Researchers at Israel’s Technion Institute of Technology are developing a ‘virtual periscope’ that could enable submariners to look at objects floating of flying above the sea without using a periscope. Employing such submerged camera could deliver higher survivability and better stealth capabilities for submarines, avoiding exposure as their periscope pops above water. The new system employs an innovative image processing method using a pinhole array. Normally, when an underwater camera captures images of the sea surface, images are distorted by wave-induced light refraction. To correct the image researchers are using a camera staring at the sun through a pinhole array that measures the distortion of sea level in real time. The model is implemented on the distorted image captured by the camera, to correct images of floating objects.
Because of the sharp refractive differences between water and air, random waves at the interface present distortions that are worse than the distortion atmospheric turbulence creates for astronomers peering into space. “Raw images taken by a submerged camera are degraded by water-surface waves similarly to degradation of astronomical images by our atmosphere. We borrowed the concept from astronomers who use the Shack-Hartmann astronomical sensor on telescopes to counter blurring and distortion caused by layers of atmosphere,” explains Schechner.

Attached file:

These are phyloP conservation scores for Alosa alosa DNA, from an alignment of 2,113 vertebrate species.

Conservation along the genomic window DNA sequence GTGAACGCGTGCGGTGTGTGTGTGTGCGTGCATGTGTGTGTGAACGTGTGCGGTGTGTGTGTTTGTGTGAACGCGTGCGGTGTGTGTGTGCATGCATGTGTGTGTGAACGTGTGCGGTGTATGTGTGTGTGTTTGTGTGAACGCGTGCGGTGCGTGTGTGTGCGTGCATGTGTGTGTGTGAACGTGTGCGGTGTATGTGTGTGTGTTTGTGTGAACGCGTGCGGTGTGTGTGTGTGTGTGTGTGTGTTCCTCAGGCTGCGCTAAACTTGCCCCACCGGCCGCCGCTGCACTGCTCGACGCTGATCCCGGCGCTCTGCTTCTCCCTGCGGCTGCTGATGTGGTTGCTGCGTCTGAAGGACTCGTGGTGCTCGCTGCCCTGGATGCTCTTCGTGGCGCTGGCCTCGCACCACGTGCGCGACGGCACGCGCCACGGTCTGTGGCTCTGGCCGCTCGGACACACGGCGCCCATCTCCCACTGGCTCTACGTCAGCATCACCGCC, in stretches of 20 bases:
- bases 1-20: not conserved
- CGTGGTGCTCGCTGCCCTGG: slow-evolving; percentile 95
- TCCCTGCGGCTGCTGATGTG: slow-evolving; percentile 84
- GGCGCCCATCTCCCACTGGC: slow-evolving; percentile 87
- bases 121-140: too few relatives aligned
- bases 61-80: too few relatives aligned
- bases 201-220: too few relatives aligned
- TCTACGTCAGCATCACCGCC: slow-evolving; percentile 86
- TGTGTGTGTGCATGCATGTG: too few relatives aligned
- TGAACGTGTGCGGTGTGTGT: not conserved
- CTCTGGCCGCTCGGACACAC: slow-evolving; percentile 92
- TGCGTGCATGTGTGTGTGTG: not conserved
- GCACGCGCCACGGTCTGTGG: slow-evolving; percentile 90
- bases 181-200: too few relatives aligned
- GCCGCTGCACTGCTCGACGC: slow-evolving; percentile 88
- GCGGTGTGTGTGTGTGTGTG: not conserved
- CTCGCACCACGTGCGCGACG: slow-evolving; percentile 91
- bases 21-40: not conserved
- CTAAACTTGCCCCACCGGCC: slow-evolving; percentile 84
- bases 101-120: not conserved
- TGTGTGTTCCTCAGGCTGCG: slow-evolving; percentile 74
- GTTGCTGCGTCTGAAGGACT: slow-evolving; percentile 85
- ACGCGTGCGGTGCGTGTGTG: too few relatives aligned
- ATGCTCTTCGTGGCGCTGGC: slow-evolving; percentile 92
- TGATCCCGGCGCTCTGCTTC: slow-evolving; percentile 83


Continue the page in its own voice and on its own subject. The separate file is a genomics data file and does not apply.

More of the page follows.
“Stella Maris is a novel approach to a virtual periscope as it passively measures water and waves by imaging the refracted sun.” Schechner added, “When the water surface is wavy, sun-rays refract according to the waves and project onto the solar image plane,” he explains. “With the pinhole array, we obtain an array of tiny solar images on the diffuser.” When all of the components work together, the Stella Maris system acts as both a wave sensor to estimate the water surface, and a viewing system to see the above surface image of interest through a computerized, “reconstructed” surface. A proof of concept system demonstrating the new method has already been tested in several lab and field experiments. Another innovation introduced by Schechner Hybrid Imaging Lab exploited natural “underwater flicker,” (rapid, random change of underwater lighting, caused by the water surface wave motion) to create a three-dimensional mapping of the sea floor.